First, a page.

Qasem Soleimani had a “bad guy” nickname; he was “The Shadow Commander.”
It looks to me like the Trump administration thinks it’s going to announce a big peace deal and exit with honor from Afghanistan, just in time for the 2020 election campaign.
One of the basic skills of philosophy is to try to combat your own cognitive biases by flipping situations around, i.e.: “putting yourself in the other guys’ shoes” or whatever you want to call it. It’s a skill Americans don’t seem to learn in school, which is why (I believe) we have a population that is ripe for turning into imperialists and believers in various forms of exceptionalism.
Anyone who heard about the night raids in Afghanistan should have been worried: it marks a shift from trying to engage an enemy on clear ground to hitting them where they live. As someone who grew up during the war in Vietnam, it’s hard not to think of “Search and Destroy” missions and the Phoenix Program.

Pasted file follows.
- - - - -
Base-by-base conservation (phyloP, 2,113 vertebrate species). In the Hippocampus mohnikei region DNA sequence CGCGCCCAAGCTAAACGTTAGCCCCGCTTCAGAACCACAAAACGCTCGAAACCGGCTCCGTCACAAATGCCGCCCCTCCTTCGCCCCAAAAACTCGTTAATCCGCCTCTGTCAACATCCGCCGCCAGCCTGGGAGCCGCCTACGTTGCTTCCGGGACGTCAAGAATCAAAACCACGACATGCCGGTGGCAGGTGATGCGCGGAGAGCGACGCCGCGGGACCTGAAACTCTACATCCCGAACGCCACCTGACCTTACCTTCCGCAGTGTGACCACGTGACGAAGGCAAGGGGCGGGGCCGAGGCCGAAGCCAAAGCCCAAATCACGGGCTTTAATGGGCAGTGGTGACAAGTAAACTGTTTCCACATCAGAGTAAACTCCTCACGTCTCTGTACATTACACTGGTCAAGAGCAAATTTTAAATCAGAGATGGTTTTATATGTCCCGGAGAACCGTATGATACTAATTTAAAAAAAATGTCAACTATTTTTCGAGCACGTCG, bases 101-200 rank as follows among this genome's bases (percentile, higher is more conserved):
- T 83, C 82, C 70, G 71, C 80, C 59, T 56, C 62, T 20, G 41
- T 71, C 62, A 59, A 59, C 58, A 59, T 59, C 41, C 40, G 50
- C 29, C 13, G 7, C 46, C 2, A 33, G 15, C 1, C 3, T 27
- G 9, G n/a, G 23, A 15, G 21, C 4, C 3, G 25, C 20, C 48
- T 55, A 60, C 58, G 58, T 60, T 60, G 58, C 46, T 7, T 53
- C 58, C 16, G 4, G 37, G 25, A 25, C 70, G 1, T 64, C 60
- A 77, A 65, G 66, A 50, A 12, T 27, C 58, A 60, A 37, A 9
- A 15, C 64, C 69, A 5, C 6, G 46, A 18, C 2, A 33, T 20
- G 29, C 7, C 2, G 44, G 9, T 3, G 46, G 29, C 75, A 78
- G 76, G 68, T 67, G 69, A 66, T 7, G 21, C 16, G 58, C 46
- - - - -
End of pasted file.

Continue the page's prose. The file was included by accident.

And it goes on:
If you use the same trick over and over, it becomes routine and eventually the people you’re trying to trick begin to play against your game, instead of falling for it.
My policy toward drug use is pretty open: do what you want, carefully, and accept the consequences if you screw up.
If there are no civilians, there can be no “civilian casualties” in the assassination war the US is waging worldwide.
I believe in “the deep state” but it’s not quite what people think it is: the deep state is the combined momentum of several out-of-control government agencies; their political inertia and self-interest make their actions appear to be a behind the scenes government, but it’s mostly a desire to protect their importance and budget.
The CIA is not supposed to do domestic propaganda, because we’re the good guys. That’s how we can tell ourselves from the Russians: they use propaganda.